Thursday, 19 January 2017

The Catholic Doctrine Of The Eucharist. Part 19.



I shall now again call your Lordship's attention to the miracles which the Fathers (who are acknowledged by Protestants to be the witnesses of the truth) speak of when they compare the conversion of the Bread and of the Wine into the Body and into the Blood of Jesus Christ, to the Incarnation, which is the greatest of all miracles. "Let us make use of examples, say they, as drawn from the thing itself. Let us establish the truth of this mystery by that of the Incarnation. Was the order of nature followed when our Saviour was born of Mary ? It is clear that it was contrary to the order of nature that a virgin should conceive, (prœter naturæ ordinem,) and this body which we make is born of the Virgin, (et hoc quod conficimus corpus ex Virgine est.) Why do you seek the order of nature in the body of Christ, when the Lord himself was born of a Virgin contrary to the order of nature? 1 Most certainly it was the true flesh which was crucified and buried; it is truly the sacrament of this flesh. Our Lord Jesus Christ himself said, This is my Body. Before the benediction of the heavenly words it is named species, hut after the consecration it is called the Body of Jesus Christ. He himself says it is his Blood. Before the consecration it is otherwise named, after the consecration it is called Blood; and thou answerest, Amen, that is to say, it is true; that which the mouth pronounces, the soul confesses ; that which the words express, the heart believes."— (St. Ambros. de Initiand. c. 9.)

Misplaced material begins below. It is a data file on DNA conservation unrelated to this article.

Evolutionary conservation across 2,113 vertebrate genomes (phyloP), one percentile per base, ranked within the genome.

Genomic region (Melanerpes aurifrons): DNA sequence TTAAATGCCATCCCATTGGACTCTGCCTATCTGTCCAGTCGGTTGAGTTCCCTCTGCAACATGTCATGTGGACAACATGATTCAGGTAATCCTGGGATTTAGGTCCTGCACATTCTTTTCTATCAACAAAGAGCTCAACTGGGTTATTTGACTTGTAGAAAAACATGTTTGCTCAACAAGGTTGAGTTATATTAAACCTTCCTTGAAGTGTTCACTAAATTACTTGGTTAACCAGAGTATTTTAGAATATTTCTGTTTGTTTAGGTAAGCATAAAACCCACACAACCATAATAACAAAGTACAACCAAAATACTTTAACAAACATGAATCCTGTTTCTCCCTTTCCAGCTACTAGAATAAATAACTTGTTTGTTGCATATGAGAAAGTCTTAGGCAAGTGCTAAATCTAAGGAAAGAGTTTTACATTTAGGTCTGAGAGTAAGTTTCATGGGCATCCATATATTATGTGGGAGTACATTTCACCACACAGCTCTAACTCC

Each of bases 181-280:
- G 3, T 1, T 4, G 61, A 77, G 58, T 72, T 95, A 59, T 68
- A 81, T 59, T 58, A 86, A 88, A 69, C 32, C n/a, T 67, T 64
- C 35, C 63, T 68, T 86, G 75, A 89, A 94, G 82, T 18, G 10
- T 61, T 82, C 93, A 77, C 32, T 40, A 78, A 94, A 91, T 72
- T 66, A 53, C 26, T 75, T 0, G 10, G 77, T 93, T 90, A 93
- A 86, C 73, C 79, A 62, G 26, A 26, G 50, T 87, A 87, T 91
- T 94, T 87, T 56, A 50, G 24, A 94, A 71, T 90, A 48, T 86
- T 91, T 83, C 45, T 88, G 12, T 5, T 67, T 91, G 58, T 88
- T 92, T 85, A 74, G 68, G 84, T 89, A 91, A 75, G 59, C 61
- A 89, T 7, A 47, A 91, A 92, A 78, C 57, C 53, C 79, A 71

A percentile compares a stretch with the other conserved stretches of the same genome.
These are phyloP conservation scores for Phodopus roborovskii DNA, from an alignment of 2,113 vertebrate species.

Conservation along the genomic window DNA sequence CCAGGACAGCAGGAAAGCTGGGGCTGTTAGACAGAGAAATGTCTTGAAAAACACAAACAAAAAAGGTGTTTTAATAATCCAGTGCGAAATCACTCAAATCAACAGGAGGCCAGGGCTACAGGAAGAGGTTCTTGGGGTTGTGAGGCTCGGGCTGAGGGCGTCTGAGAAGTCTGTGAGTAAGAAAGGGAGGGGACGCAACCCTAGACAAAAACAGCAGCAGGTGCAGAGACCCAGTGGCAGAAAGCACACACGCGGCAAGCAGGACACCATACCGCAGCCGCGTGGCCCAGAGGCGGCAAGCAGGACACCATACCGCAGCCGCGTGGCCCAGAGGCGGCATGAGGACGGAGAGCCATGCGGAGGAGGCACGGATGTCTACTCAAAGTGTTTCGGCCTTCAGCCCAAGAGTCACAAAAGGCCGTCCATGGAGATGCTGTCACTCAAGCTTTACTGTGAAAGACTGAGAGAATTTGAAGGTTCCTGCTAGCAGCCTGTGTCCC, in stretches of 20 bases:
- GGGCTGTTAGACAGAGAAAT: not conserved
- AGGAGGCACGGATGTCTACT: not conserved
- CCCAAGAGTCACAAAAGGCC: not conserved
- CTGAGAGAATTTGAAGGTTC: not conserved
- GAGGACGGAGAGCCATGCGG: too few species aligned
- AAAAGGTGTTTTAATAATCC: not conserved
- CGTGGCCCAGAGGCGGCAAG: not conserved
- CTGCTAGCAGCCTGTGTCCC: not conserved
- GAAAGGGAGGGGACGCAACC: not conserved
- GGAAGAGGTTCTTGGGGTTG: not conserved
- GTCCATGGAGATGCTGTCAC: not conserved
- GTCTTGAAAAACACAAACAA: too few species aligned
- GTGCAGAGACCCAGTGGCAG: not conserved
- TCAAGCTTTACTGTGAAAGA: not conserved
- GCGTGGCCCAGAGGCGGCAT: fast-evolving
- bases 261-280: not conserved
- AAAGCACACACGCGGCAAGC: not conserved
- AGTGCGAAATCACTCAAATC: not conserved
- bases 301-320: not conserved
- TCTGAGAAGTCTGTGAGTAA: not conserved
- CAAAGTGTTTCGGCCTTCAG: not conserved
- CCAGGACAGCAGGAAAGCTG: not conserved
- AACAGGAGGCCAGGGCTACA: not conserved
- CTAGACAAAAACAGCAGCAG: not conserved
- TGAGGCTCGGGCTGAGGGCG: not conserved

1 St. Augustine one day while contemplating on the sea shore the mysteries of the Godhead, an angel appeared to him and said, " As well might you attempt to fathom the ocean as to understand the mysteries connected therewith."